When you consider getting life insurance, it’s easy to imagine the really bad circumstances of your death and think, You know what? I’ll never need this thing anyway. What you have to remember is that life insurance isn’t meant to pay off when you die; it pays off when you die unexpectedly or under unfortunate circumstances, such as being in a car accident or dying of cancer at a young age.

4 things you should know about whole life insurance

There are actually a lot of misconceptions about whole life insurance. Here are 4 things you should know about it to make sure you’re not paying for more than you need. First, what does life insurance do exactly? Second, how do whole life policies differ from term life policies? Third, why would you want to buy term vs. whole life in any case? And finally, here’s an important caveat that every first-time buyer needs to consider when buying a policy!

 2 important things you should really get to know about whole life insurance: 

1. How much coverage do you need?: It’s important to understand how much coverage you need in any case. Whole life policies typically have a minimum amount of premiums that must be paid, so if you don’t pay your bills for a certain period, it could affect your protection. 

2. How does tax-deferred growth work?: Tax deferral can be a great way to keep more of your money growing within a policy – especially compared to investing outside of a policy where taxes are higher up front and often on distributions as well.

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How whole life works, step-by-step

There are several kinds of life insurance, but we’re going to focus on whole life. With whole life, you pay an annual premium to your provider in exchange for a promise of coverage at set intervals and benefits should you die during that time period. There are three main features of whole life policies: premiums, cash value and death benefits. Here’s how they work.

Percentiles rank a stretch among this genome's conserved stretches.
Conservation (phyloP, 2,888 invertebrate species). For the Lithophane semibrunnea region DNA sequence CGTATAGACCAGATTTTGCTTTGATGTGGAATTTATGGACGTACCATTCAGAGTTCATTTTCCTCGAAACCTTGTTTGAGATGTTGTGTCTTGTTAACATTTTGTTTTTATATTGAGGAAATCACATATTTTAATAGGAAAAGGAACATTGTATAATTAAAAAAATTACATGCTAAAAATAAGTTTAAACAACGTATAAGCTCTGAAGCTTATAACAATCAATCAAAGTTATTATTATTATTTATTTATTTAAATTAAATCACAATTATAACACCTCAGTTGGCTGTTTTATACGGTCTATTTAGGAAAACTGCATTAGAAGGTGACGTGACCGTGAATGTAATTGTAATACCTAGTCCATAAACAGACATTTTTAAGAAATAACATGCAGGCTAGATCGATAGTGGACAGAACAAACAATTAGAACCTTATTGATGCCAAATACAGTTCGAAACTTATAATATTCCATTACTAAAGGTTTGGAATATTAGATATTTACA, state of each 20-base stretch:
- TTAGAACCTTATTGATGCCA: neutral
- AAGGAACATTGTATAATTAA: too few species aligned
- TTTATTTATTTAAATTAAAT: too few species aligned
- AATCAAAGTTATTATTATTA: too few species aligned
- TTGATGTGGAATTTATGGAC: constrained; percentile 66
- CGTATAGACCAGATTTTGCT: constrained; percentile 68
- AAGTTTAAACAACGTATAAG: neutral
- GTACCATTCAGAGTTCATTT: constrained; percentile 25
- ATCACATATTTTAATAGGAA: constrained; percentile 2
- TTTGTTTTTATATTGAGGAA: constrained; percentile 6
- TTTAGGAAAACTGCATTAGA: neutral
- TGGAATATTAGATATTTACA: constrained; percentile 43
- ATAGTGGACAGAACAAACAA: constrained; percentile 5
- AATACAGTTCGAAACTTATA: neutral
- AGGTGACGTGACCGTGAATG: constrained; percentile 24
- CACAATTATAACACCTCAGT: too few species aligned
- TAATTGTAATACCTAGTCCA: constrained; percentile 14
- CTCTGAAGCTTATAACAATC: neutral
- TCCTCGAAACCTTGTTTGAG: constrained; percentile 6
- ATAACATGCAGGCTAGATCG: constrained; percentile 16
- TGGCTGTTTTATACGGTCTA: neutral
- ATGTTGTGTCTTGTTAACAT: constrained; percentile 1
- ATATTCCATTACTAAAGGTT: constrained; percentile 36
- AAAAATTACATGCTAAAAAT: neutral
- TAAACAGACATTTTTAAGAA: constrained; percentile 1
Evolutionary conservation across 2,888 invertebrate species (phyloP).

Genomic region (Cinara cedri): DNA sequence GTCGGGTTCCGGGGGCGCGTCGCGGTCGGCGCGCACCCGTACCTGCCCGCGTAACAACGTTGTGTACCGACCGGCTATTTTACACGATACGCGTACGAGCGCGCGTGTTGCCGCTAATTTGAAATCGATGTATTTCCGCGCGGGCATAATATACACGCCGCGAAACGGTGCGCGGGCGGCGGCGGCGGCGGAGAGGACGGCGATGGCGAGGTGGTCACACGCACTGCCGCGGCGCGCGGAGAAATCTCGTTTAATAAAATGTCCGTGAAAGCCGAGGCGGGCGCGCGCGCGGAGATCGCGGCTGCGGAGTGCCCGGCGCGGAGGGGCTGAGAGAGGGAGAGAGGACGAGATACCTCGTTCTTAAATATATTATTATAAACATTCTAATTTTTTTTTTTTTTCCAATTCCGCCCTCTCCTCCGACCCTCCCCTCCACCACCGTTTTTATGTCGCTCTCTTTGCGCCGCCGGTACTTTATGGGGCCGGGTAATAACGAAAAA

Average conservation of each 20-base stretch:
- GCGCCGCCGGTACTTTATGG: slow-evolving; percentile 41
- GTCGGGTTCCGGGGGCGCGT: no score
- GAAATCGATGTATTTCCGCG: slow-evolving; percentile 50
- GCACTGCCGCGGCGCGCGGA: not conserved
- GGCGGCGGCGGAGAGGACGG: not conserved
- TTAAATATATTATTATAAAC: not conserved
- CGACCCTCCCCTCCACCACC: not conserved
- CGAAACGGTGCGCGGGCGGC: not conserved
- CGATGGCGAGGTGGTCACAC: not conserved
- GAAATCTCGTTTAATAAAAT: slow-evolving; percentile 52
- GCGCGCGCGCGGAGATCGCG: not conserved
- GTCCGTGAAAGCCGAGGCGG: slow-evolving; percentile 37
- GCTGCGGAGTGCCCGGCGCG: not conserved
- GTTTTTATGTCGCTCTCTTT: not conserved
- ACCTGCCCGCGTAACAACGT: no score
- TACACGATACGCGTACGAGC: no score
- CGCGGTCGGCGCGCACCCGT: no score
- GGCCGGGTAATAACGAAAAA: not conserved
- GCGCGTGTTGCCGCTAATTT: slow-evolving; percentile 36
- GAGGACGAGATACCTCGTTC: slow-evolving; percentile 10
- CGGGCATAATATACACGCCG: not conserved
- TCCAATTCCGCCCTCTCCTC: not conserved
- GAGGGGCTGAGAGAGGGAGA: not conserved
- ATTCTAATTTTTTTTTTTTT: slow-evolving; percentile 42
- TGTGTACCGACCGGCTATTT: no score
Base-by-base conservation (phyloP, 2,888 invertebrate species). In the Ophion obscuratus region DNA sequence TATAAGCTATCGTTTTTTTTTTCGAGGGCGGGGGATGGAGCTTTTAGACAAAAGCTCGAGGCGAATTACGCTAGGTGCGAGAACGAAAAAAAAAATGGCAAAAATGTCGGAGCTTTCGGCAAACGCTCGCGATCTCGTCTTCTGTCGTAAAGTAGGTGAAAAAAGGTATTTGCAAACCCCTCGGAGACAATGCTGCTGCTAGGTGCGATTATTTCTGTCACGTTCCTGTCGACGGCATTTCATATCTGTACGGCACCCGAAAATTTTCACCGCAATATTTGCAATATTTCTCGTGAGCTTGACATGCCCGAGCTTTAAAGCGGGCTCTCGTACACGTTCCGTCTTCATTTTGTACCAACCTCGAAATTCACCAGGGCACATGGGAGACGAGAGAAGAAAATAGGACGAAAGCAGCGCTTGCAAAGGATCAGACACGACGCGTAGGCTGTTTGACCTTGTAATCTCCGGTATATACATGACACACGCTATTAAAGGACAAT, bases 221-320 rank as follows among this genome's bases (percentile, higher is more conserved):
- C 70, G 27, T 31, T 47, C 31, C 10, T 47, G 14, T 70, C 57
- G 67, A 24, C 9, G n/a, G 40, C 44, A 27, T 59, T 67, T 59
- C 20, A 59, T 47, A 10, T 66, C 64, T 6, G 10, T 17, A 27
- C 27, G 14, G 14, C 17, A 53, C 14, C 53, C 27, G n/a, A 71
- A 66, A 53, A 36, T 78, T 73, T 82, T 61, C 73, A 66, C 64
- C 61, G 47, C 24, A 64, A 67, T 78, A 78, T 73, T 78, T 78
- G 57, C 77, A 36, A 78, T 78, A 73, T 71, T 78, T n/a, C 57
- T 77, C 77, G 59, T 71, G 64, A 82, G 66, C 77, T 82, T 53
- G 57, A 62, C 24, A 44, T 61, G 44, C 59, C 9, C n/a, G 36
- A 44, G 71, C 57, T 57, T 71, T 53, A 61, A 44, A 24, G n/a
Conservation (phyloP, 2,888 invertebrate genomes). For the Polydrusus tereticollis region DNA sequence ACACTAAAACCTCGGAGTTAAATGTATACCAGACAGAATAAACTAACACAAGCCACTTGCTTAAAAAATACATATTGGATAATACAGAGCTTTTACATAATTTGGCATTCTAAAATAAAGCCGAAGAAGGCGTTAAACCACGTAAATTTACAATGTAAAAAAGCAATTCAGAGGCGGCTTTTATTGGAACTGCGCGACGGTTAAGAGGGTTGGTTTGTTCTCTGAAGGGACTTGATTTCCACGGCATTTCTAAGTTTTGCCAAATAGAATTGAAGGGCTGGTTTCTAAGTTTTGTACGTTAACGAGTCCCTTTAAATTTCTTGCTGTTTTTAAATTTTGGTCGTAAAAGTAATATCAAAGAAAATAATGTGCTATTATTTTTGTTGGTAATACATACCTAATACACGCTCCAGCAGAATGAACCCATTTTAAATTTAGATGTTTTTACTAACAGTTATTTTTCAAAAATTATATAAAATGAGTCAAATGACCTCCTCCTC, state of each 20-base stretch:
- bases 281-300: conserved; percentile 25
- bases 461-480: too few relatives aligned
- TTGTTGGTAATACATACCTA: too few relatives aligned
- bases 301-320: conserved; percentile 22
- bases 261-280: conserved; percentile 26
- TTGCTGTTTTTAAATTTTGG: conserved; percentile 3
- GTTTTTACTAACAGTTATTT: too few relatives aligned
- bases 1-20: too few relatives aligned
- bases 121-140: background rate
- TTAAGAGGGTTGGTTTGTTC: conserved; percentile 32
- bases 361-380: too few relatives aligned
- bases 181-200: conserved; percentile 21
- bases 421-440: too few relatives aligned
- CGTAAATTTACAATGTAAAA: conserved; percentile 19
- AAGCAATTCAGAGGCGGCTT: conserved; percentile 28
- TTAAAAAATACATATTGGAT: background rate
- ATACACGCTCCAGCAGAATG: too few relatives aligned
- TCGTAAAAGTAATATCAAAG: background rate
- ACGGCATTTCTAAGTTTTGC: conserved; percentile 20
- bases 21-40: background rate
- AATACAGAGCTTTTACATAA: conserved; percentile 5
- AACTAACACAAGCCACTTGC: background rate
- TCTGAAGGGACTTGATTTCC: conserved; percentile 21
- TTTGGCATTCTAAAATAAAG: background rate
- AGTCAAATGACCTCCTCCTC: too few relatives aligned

If you cancel your whole life policy, or it expires and is not renewed, all cash value in your policy will be returned to you at face value minus any outstanding premiums. While no one wants to think about their own death, having life insurance coverage can make a huge difference for your loved ones financially. That’s why even if you can’t afford a life-changing sum of money for coverage today, setting aside small amounts for that purpose throughout your life can make a big difference down the road. Some employers offer group life policies as a benefit to their employees as well; check with your HR representative or someone in human resources if you don’t see these benefits listed in your employee handbook.

How to buy a policy

The first thing you need to do if you want life insurance is to figure out what kind of policy works best for you and your budget. There are two basic types of coverage: term and permanent. If you don’t have a lot of money to spend, a term policy might be your best bet. A term life-insurance policy covers you for a set amount of time (the term) and pays out when your death benefit runs out. Permanent or whole life policies keep paying out as long as there’s cash value in them—meaning they’re like savings accounts with extra benefits attached—and thus tend to cost more, but if that’s something that fits into your long-term goals, go for it!

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Should I buy whole life or term life?

Life insurance can be broken down into two main categories – whole life and term life. Both provide you with financial security after death but are very different in terms of how they are designed and what they actually do. If you’re unsure which one is better, here’s a breakdown of both options to help you make an informed decision.

6 reasons why people don’t get whole life insurance

People don’t get whole life insurance because they can’t afford it, they don’t have time to see a financial advisor and they think they are too young to need life insurance. That may be true, but what you do need is an estate plan that ensures your family has money should something happen to you. Life insurance can also cover funeral expenses and other related costs of death; for many families, those costs are just as large as their mortgage payments or student loan debts. The key thing here is that people who skip out on life insurance are taking unnecessary risks – not only with their finances but with those closest to them.

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